407ETR heading for $790m, 2nd or 3rd pike in N America, profit $630m is neck and neck with #1 NJ Turnpike + ADDITION
2013-07-18: 407ETR the investor owned tollroad across the north of the Toronto metro area has just reported toll revenues of $372m in the first six months of the year, meaning that it is now vying with the Pennsylvania Turnpike as the second highest revenue pike in North America. The New Jersey Turnpike with $992m last year is still the clear leader.
In terms of cash flow - this is a more tricky comparison - the 407ETR is by our estimate running neck and neck with the New Jersey Turnpike as the most profitable tollroad in north America.
The Canadian tollroad is actually reducing its operating costs slightly this year (2013H1) compared to last - down 3% compared to 2012H1.
A stronger Canadian economy, larger immigration to Canada and a commercially oriented management at the Toronto pike has in the past five years propelled 407ETR up from the middle ranks to #3 in gross revenue with $734m in 2012 vs the Penn Pike's $781m.
Revenue this year on the 407ETR is up a strong 7.8% on the same first half year of 2012 which if continued in the second half would produce annual tolls of $790m.
2012 toll revenue was $734m.
Operating expenses on the 407ETR are $126m/yr so it had cash flow of $608m last year - very close to our estimate of $614m at the New Jersey Turnpike. (see METHODOLOGY at end)
Huge difference in op exp
407ETR's operating expenses are 17% of toll revenue versus an average 44% (range 37% to 64%) for the US state pikes.
The Toronto road has a huge operating expense advantage in its all-electronic toll collection - its lack of toll collector costs and personnel benefits - as compared to all the big US pikes.
Perhaps being more recently built helps too.
Its greater freedom from political influence in price setting and contracting is likely another factor.
Business maybe runs business better than government can run business?
The 407ETR is not particularly positively reported in the local media in Toronto and there are regular complaints that its tolls are "too high."
But the real test of what its customers think about its value is its traffic and revenue - which looks strong.
METHODOLOGY: These operating expense calculations exclude depreciation and amortization charges often misleadingly, we think, called an operating expense in US accounting. They are rather arbitrary annual capital charges, we learned in Accounting at college.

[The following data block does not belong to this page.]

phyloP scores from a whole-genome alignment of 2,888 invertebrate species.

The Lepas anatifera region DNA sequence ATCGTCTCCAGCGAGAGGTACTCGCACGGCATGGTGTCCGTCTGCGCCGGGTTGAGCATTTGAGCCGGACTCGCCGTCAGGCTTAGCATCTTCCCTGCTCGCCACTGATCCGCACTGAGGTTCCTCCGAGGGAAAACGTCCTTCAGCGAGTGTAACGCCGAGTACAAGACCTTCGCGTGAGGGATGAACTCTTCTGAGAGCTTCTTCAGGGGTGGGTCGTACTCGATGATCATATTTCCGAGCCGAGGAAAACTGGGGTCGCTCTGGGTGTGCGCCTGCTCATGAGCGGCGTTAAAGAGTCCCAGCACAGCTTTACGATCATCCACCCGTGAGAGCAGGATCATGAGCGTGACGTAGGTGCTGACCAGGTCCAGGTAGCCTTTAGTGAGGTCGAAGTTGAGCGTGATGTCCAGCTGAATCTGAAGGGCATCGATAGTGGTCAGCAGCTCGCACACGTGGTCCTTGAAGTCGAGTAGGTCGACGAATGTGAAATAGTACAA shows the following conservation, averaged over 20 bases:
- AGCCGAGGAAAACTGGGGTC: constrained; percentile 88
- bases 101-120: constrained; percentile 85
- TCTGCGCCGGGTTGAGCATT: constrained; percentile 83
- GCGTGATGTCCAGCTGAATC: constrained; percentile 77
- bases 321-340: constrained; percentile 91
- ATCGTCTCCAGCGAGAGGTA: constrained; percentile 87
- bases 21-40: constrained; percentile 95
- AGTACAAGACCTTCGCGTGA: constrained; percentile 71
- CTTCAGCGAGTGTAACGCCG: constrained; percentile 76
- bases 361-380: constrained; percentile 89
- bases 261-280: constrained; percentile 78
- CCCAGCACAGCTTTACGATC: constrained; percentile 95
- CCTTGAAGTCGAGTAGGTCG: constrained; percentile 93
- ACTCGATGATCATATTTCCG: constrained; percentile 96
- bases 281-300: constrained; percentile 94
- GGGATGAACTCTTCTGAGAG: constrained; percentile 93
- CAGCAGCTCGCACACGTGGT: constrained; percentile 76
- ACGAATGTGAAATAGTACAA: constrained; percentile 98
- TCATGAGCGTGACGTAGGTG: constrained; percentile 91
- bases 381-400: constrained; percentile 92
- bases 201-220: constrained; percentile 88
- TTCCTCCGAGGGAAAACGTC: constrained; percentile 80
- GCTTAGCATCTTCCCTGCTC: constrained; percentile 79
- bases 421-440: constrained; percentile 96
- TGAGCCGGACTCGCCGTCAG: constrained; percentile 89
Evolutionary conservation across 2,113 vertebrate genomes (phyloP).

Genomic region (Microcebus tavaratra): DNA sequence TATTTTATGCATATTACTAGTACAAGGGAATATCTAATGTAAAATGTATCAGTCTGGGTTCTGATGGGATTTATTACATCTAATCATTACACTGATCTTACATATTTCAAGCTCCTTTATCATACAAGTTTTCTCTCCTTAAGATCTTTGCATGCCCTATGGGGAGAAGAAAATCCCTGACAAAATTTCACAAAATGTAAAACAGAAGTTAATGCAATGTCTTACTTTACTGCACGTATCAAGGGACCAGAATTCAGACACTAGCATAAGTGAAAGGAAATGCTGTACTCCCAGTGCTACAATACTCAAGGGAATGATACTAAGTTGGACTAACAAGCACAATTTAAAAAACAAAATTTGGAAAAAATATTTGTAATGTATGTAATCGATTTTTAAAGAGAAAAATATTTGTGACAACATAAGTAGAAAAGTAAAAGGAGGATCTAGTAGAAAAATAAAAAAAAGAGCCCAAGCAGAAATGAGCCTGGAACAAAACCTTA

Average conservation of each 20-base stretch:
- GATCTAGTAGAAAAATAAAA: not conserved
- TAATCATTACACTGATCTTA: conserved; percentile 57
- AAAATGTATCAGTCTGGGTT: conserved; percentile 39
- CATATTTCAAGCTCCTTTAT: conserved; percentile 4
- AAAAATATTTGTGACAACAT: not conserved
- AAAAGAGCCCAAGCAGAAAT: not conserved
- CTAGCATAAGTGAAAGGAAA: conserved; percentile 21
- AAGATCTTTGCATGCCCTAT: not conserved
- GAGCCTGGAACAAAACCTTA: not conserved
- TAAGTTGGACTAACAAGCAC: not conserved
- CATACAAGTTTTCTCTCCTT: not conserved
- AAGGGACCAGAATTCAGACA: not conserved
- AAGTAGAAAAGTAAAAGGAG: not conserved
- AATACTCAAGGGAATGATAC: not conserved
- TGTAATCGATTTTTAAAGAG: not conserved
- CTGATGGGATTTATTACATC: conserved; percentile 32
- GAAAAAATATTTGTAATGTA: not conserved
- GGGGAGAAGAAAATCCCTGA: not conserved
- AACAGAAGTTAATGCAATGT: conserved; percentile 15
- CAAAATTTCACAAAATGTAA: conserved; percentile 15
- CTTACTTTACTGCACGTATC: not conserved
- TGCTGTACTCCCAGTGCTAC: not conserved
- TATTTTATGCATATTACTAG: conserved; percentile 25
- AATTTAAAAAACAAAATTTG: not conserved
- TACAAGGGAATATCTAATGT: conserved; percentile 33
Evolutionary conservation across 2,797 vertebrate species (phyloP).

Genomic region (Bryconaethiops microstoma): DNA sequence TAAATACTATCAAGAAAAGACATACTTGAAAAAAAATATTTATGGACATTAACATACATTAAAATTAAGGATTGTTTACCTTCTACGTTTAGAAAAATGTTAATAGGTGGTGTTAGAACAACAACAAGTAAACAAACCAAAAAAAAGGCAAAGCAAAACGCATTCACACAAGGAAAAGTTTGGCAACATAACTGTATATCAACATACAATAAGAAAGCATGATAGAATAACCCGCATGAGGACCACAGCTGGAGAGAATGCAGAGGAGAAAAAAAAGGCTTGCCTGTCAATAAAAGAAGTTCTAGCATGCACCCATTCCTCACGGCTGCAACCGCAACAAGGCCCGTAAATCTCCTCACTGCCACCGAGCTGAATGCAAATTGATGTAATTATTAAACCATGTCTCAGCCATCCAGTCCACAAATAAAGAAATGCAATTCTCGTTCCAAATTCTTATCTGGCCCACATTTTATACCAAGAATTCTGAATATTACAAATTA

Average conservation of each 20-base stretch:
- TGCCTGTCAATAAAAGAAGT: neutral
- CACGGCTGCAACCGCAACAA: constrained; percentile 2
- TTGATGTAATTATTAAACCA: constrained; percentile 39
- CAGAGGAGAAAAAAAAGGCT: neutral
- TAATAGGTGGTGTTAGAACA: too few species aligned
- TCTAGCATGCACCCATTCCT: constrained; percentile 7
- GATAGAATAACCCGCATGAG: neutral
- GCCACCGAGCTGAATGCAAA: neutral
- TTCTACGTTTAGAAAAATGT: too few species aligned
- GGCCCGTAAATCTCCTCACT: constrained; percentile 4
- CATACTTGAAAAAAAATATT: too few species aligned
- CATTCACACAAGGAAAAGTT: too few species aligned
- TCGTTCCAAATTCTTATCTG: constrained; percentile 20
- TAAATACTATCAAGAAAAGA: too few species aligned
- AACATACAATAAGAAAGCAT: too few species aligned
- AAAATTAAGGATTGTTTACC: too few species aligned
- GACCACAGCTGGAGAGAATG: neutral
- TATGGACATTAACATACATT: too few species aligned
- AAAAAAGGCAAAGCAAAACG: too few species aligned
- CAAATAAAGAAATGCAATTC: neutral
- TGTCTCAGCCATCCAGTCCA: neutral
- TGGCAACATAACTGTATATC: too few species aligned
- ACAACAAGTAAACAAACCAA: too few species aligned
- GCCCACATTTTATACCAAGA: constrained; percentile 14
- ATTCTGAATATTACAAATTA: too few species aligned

In the case of the New Jersey Turnpike, Florida Turnpike Mainline, Garden State Parkway, and the Tristate Tollway operating expenses are only extractable from the CAFR for the larger multi-pike authority (NJTA = NJ Turnpike + Garden State Parkway), not for each pike separately, so we allocated authority operating expenses proportionately to toll revenue. Thus the NJ Turnpike is 71% of NJTA toll revenue. Operating expenses at the NJTA are $532m so we applied 532x0.71 as the op exp of the Turnpike itself, the Parkway getting 29% of op exp. Same with the others.
We've also ignored $C, US$ differences and used the latest full year reported in the CAFR or calendar 2012, so the reporting years aren't fully consistent - editor.
This list of the biggest North American tollroads ranked by revenues and profit has generated quite a bit of interest.
Several people have asked if it says that the New York State Thruway with 64% of revenue consumed in operating expenses is poorly managed. My answer is: yes from a business perspective it's terrible. And so to a lesser extent are the other state pikes relative to 407ETR.
But state toll authorities are only partly businesses.
Most state turnpike officials will say that they have to balance their business function against a political or 'public service' duty to keep tolls as low as possible. So they'll tell you they sacrifice revenues and probably incur some costs that a for-profit investor owned operation wouldn't. That's part of being state owned with directors answerable to the state governor and the legislature rather than to shareholders.
The ranking table really can't say more than that most state tollroads have substantially higher costs than 407ETR.
That's partly because 407ETR has been all-electronic in its toll collection from the beginning whereas the big American pikes are older operations only now moving to exploit the full economies of electronic toll collection in the future. They still have large toll collector and other staff costs including pension commitments that 407ETR doesn't have.
And it's partly because a business answering to investors is likely to be more singleminded about what helps its bottom line over the whole gamut of its operation than a government-owned business - editor.
TOLLROADSnews 2013-07-18 ADDITION July 24 17:00